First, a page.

For people with dyslexia it is difficult to read
text if the layout is not carefully designed.
In this section, we will discuss the most common
problems and solutions.
Massive blocks of text on one page. The prospect
of having to read so much text has an intimidating
effect on people with dyslexia.
Solution: divide the text into several paragraphs
and don’t make the text column wider than six
to nine words.
Very long sentences. People with dyslexia tend
to get lost in such a large amount of text.
It makes them feel like they just can’t get
Solution: divide the text into several columns.
Every column should contain an average of nine
words. Make sure that there is enough space
between the columns, to prevent readers from
reading on from one column to the other.
Lots of different pieces of text on one page,
as in newspapers. For people with dyslexia,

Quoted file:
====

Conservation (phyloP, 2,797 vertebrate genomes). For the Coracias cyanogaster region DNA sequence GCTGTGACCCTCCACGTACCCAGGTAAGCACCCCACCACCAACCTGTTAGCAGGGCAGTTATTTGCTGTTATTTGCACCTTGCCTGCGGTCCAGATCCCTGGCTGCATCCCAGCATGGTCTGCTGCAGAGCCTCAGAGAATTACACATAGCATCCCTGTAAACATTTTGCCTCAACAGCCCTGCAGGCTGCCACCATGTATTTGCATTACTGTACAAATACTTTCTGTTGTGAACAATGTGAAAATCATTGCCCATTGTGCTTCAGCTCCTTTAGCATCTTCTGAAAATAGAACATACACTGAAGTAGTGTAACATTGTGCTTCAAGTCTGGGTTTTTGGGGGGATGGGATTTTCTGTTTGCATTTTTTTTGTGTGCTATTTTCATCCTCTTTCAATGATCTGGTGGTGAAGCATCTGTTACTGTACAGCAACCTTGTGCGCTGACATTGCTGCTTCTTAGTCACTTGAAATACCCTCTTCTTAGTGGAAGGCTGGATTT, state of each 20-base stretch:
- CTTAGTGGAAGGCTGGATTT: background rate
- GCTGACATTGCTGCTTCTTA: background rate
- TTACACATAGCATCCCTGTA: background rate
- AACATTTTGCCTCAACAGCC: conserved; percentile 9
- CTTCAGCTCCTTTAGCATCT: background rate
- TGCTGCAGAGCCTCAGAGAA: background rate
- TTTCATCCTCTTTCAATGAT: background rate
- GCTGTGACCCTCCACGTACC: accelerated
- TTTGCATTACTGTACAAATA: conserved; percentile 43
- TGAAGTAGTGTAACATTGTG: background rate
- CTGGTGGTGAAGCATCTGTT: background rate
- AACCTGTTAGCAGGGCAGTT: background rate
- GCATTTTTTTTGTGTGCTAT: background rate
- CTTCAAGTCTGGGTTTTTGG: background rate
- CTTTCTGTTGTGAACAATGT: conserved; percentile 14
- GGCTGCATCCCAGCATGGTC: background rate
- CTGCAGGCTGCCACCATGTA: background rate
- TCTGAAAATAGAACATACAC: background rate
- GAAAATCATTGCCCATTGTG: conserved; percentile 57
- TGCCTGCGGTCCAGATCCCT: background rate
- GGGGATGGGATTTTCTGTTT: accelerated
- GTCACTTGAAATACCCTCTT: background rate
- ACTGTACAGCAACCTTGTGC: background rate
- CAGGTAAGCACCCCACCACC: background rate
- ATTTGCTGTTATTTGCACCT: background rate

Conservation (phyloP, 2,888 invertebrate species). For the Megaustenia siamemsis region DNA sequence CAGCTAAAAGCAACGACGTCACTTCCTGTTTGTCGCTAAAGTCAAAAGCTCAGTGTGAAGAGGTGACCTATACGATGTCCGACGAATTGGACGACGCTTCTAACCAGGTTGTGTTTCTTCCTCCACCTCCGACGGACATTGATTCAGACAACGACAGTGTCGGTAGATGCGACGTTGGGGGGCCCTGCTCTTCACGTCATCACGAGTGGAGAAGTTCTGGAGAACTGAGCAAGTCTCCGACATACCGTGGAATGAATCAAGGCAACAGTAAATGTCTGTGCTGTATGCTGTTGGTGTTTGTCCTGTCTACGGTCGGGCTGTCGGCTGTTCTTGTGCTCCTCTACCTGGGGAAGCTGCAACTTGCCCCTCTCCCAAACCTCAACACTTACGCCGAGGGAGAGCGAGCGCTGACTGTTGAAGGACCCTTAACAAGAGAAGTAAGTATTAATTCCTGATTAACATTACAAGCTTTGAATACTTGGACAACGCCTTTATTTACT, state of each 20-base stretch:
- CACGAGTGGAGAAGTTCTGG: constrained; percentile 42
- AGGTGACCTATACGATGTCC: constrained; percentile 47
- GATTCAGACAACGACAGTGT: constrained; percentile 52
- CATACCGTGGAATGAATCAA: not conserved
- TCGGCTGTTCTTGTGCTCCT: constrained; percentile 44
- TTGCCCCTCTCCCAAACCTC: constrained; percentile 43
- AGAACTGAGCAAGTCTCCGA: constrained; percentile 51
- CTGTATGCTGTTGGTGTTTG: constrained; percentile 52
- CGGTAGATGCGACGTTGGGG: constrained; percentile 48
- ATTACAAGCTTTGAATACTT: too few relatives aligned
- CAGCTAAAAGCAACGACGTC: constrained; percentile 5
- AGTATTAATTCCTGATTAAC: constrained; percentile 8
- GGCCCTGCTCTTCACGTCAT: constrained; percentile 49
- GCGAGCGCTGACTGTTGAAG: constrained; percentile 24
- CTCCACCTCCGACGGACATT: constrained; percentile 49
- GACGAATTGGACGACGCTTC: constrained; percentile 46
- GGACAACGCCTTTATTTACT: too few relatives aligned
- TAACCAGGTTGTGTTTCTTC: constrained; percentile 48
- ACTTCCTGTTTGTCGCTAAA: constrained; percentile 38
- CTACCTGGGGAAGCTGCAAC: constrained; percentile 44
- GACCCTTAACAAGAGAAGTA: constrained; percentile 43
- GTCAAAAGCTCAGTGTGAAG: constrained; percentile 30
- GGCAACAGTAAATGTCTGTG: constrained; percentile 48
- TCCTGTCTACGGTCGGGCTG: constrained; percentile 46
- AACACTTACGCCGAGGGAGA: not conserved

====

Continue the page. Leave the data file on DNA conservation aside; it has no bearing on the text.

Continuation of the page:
the layout can appear very confusing,
and they will have difficulty recognizing
individual parts of text.
Solution: make sure to leave enough space between
the lines and around the separate text sections.
Also make sure to create enough space between
the text and any pictures, otherwise the reader
will be distracted.
A justified margin, which makes the page looks like
a single block of letters. As a result, all the lines
look similar. A person with dyslexia won’t be able
to remember the last word he read.
Solution: always align the text to the left.
Never align the text to the right and never
center the text, or it will be difficult for
dyslexic readers to work out where the
next line starts.